suitX Phoenix Exoskeleton is Lightweight and ‘Affordable’

The suitX Phoenix exoskeleton weighs 27 pounds and costs $40,000, both of which are relatively low when compared to other exoskeletons.

Photo Caption: The suitX Phoenix exoskeleton has a 4-hour battery life for continuous walking, an 8-hour battery life for intermittent use and a maximum walking speed of 1.1 MPH. (Photos: suitX)

suitX, a robotics company spun out of University of California, Berkeley’s Human Engineering Lab, has launched its Phoenix exoskeleton that is designed to help people with mobility disorders walk again. suitX, also known as U.S. Bionics, is now taking orders for the Phoenix exoskeleton, which will be available in March 2016.

Phoenix costs $40,000, which certainly isn’t cheap, but the company says it’s “the least expensive of all the medical exoskeletons.” For example, ReWalk’s exoskeleton, which recently started being covered by the United States Department of Veterans Affairs, costs $77,000. And Ekso Bionics, which interestingly was also founded by suitX CEO Dr. Homayoon Kazerooni, sells exoskeletons for about $100,000 apiece.

And Phoenix weighs just 27 pounds, positioning itself among the lightest exoskeletons out there. And it will soon get even lighter. The company says a lighter battery is in development that will drop the overall weight of the Phoenix exoskeleton to 25 pounds.

suitX’s Phoenix exoskeleton has a 4-hour battery life for continuous walking, an 8-hour battery life for intermittent use and a maximum walking speed of 1.1 MPH. That speed is a little slower than ReWalk, which has the fastest walking speed of any exoskeleton at 1.6 MPH, so Phoenix users will sacrifice speed for less weight.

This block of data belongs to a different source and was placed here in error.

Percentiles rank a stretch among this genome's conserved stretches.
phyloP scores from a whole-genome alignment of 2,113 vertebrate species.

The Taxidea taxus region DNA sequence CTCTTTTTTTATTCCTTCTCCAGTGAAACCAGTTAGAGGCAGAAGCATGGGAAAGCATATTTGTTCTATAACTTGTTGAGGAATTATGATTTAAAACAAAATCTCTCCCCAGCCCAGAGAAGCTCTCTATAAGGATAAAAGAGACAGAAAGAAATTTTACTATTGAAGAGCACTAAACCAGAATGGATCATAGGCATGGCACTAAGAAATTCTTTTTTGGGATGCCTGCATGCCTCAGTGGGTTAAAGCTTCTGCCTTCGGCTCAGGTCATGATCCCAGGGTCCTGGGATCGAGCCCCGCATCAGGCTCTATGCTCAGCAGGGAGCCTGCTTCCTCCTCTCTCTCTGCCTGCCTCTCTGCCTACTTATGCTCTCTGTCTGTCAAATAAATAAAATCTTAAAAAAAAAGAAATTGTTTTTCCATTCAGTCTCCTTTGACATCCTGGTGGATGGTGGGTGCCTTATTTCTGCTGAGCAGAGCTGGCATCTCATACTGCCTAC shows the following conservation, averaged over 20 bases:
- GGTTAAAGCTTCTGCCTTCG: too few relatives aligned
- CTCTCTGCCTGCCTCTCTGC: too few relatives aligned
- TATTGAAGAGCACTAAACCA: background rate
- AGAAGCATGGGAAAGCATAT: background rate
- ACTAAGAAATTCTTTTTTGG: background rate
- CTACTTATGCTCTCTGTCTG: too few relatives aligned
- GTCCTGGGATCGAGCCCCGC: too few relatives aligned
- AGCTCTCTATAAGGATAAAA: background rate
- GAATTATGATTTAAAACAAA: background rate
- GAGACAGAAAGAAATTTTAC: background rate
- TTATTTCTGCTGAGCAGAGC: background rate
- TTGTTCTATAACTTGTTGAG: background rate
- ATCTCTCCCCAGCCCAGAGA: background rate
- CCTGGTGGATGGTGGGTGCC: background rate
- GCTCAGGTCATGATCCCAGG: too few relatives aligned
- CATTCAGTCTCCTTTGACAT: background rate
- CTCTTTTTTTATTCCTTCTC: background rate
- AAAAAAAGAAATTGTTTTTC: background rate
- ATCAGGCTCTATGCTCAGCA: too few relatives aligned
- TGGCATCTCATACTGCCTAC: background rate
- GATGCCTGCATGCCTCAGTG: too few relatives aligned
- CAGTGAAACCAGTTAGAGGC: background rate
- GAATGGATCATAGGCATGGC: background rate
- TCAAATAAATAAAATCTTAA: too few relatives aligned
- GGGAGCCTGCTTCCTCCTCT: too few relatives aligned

The Phoenix exoskeleton consists of a hip module, two knee modules and two feet modules so users have the freedom to choose a module tailored for their intended activity.  Users can independently put on and remove each component and it can be easily adjusted to fit different-sized users. suitX says the gait parameters can be tuned by a trained physical therapist through an Android app.

This video demo of the suitX Phoenix exoskeleton is from 2014.

“We started suitX out of our passion to develop low-cost consumer bionic products to improve the quality of life for people around the world,” Dr. Kazerooni said. “We have tackled problems associated with design, human machine interface (HMI), actuation, power management, and control during the development of our medical exoskeletons.  We designed the Phoenix to be accessible and versatile so that it can be used by children.”

suitX is also one of 20 semifinalists in the AI & Robotics for Good Competition, which had 664 entries from 121 countries competing for a $1 million international prize and a AED 1 Million national prize. The winners will be announced Feb. 5. suitX’s entry is an exoskeleton for kids with neurological conditions such as cerebral palsy and spina bifida. This exoskeleton builds on the Phoenix platform with several modifications in hardware and software to improve the acquisition of locomotion skills by children. Watch the video below to see how suitX its pediatric exoskeleton will teach children how to walk.




About the Author

Steve Crowe · Steve Crowe is managing editor of Robotics Trends. Steve has been writing about technology since 2008. He lives in Belchertown, MA with his wife and daughter.
Contact Steve Crowe: scrowe@ehpub.com  ·  View More by Steve Crowe.




Comments



Log in to leave a Comment



Editors’ Picks

SpotMini Robot Dog Gets Major Makeover
Boston Dynamics introduced a new version of its SpotMini robot dog. The...

3 Ways AR/VR Are Improving Autonomous Vehicles
A lot of work still needs to be done before we start...

New Emotional Robotics Lab to Study Human-Robot Interaction
The University of Texas at Arlington has launched a new Emotional Robotics...

Inside the Autonomous Super Highway Race
As autonomous vehicles are speeding ahead toward adoption, one challenge that Cruise,...